Opening to great reviews last week, the Adelaide Repertory Theatre has presented a revival of William Gibson’s Tony Award Winning classic, The Miracle Worker – which tells the true story of how Helen Keller, rendered deaf and blind from infancy, learnt how to effectively communicate with others and fully understand the wider world around her. In the process of doing so, her relationship with feisty and determined tutor Annie Sullivan, develops from an adversarial rivalry into a lifelong friendship. Both women would go on to be writers and social activists of great renown, whose pioneering work in championing the rights of women, the disabled and the mentally ill have inspired generations.

Set in 1880s Alabama, when less was known about treatment of mental health and care for the disabled was not accorded the serious regard that it is today, The Miracle Worker offers fascinating insights into how far medical science and social attitudes have come over the last 132 years, and also, perhaps, how far it has yet to go, given the staying power of certain enduring prejudices. Much of what the play has to say about family dynamics and the importance of education in shaping the psychological development of a child remain timeless, as relevant to a modern audience as they were when Gibson first wrote the play in 1957. Sullivan’s efforts to achieve an independent and fulfilling career as a teacher, in the face of much social scepticism with regards to her defiance of traditional gender roles, are also likely to strike a chord with many theatregoers, given the tone of current media debate about the role of women in the workplace.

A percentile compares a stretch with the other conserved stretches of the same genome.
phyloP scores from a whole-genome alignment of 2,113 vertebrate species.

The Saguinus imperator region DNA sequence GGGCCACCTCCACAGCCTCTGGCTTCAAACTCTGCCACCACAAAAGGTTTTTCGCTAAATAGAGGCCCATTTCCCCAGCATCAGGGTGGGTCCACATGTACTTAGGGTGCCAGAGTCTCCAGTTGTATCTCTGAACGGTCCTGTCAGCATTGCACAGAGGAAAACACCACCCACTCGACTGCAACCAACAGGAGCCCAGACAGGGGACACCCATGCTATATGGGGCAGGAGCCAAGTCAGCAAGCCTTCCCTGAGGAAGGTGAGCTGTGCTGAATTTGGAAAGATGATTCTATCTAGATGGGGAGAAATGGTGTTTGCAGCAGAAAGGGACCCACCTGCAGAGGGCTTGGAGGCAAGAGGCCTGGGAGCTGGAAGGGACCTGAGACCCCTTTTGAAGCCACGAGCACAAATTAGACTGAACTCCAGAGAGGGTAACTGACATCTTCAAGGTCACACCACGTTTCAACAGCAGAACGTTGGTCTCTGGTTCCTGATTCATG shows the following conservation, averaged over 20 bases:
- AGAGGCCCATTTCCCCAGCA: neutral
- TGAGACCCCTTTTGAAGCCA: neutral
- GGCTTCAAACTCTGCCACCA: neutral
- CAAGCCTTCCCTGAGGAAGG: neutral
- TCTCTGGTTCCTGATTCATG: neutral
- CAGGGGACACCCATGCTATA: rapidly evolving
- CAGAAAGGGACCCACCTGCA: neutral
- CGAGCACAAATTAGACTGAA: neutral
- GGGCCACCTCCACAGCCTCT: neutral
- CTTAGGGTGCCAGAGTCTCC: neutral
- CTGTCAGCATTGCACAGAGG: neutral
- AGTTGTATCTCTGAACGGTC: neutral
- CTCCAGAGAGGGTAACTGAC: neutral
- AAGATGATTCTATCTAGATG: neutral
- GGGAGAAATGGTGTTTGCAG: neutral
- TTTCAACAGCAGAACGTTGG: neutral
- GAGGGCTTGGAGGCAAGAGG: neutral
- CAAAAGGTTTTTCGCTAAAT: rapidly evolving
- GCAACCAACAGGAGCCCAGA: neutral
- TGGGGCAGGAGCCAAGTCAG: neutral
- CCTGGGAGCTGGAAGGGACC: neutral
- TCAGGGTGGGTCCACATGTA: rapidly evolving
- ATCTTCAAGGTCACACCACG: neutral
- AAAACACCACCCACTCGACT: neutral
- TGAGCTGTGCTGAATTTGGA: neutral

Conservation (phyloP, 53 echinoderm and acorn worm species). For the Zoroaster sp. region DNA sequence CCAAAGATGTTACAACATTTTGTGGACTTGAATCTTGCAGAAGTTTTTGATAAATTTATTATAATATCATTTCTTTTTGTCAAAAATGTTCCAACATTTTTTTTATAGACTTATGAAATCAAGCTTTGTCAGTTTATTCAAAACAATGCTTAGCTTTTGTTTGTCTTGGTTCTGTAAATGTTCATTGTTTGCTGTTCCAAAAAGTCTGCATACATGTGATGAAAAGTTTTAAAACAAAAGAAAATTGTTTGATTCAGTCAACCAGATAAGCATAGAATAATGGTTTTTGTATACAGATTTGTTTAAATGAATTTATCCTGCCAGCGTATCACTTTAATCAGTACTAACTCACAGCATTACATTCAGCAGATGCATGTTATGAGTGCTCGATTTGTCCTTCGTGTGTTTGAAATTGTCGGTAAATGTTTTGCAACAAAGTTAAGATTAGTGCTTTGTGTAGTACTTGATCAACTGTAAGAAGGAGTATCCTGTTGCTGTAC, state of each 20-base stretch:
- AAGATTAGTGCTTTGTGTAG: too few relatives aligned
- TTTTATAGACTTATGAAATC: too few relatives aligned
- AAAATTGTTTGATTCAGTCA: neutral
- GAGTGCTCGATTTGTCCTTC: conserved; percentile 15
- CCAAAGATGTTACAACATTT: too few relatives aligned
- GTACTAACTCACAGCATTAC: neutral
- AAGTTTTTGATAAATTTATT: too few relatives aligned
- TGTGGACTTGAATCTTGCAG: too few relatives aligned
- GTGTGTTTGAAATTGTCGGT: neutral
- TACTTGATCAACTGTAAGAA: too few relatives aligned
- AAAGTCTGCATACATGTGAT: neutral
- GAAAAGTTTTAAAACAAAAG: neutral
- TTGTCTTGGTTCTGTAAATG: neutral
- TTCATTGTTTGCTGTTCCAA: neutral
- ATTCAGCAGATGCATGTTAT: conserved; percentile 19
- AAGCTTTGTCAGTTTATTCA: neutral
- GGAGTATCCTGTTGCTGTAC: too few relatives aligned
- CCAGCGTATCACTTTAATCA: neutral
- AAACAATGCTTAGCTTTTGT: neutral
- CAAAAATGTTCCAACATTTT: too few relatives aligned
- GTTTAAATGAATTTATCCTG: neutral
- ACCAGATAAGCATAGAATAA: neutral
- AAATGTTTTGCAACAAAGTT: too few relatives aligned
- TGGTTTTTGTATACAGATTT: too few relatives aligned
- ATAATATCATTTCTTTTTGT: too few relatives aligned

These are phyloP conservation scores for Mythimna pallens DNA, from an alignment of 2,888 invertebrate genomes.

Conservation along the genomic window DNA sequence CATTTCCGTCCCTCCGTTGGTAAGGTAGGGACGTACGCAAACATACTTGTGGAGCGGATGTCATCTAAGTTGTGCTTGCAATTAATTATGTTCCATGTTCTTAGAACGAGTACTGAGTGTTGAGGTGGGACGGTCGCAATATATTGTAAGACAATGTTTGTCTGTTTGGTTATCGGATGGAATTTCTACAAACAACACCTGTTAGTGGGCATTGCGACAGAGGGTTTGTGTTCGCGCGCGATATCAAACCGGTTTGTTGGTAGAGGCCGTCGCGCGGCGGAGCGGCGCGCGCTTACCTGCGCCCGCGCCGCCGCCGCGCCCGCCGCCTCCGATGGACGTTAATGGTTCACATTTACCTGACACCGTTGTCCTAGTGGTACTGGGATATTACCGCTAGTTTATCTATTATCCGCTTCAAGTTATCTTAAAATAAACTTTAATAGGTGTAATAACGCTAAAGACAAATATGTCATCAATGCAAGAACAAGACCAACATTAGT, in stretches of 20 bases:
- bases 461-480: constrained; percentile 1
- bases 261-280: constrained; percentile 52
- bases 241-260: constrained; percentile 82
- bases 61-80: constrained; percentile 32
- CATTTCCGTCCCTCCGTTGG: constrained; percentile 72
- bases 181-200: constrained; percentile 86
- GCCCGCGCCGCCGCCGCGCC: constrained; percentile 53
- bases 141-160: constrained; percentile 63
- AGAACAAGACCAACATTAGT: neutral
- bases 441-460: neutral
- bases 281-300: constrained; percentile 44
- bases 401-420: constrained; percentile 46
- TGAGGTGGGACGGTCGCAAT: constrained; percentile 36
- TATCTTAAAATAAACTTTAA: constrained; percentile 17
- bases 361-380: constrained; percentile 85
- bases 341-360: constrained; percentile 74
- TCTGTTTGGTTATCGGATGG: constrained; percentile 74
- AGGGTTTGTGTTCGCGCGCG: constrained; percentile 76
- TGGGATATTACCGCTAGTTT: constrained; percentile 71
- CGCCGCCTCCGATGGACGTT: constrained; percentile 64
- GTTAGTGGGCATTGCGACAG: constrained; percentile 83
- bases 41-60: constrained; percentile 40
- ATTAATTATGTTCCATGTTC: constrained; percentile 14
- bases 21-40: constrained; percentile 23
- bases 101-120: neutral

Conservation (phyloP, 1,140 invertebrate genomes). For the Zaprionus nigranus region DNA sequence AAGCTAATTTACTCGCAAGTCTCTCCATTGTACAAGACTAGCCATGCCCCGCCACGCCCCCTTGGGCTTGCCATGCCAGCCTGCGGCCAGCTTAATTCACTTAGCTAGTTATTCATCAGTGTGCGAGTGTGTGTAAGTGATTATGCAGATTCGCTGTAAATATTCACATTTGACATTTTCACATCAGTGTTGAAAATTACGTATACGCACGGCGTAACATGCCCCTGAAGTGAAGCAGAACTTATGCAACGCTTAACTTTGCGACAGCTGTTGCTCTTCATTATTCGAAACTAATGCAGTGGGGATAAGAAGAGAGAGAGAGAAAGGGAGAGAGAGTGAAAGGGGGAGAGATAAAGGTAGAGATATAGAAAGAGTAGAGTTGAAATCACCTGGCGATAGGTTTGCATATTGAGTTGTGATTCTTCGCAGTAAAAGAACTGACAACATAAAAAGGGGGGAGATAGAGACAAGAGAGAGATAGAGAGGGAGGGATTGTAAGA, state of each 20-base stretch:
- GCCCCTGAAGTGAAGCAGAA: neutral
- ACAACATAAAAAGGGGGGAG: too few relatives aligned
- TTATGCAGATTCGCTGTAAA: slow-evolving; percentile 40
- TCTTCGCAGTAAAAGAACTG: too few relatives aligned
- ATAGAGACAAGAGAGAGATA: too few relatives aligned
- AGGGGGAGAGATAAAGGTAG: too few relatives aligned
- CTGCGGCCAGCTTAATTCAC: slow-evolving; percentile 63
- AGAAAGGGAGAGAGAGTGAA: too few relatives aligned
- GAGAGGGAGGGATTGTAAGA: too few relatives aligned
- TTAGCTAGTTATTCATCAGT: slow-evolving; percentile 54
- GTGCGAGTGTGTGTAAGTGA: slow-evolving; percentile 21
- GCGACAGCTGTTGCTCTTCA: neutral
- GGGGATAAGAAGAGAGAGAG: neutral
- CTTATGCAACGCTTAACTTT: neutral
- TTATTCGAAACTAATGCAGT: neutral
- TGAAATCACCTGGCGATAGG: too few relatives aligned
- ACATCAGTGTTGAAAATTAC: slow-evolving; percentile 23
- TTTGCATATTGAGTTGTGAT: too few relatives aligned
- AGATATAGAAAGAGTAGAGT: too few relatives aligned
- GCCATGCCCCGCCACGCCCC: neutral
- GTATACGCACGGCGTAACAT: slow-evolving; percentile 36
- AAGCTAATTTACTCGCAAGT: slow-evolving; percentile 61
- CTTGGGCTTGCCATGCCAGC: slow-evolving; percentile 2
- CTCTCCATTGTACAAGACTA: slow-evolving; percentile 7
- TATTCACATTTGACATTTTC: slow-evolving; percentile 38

But for all its deeper layers of meaning, The Miracle Worker is a fundamentally human story which contains many surprising moments of incidental humour, as people from very different backgrounds learn to understand each other, and the ultimate message is one of hope for the future. This is a work that believes in the power to engage both the mind and the heart equally.

Discover the wonders of this piece for yourself at the Arts Theatre from April 10 – 13. Get your tickets here.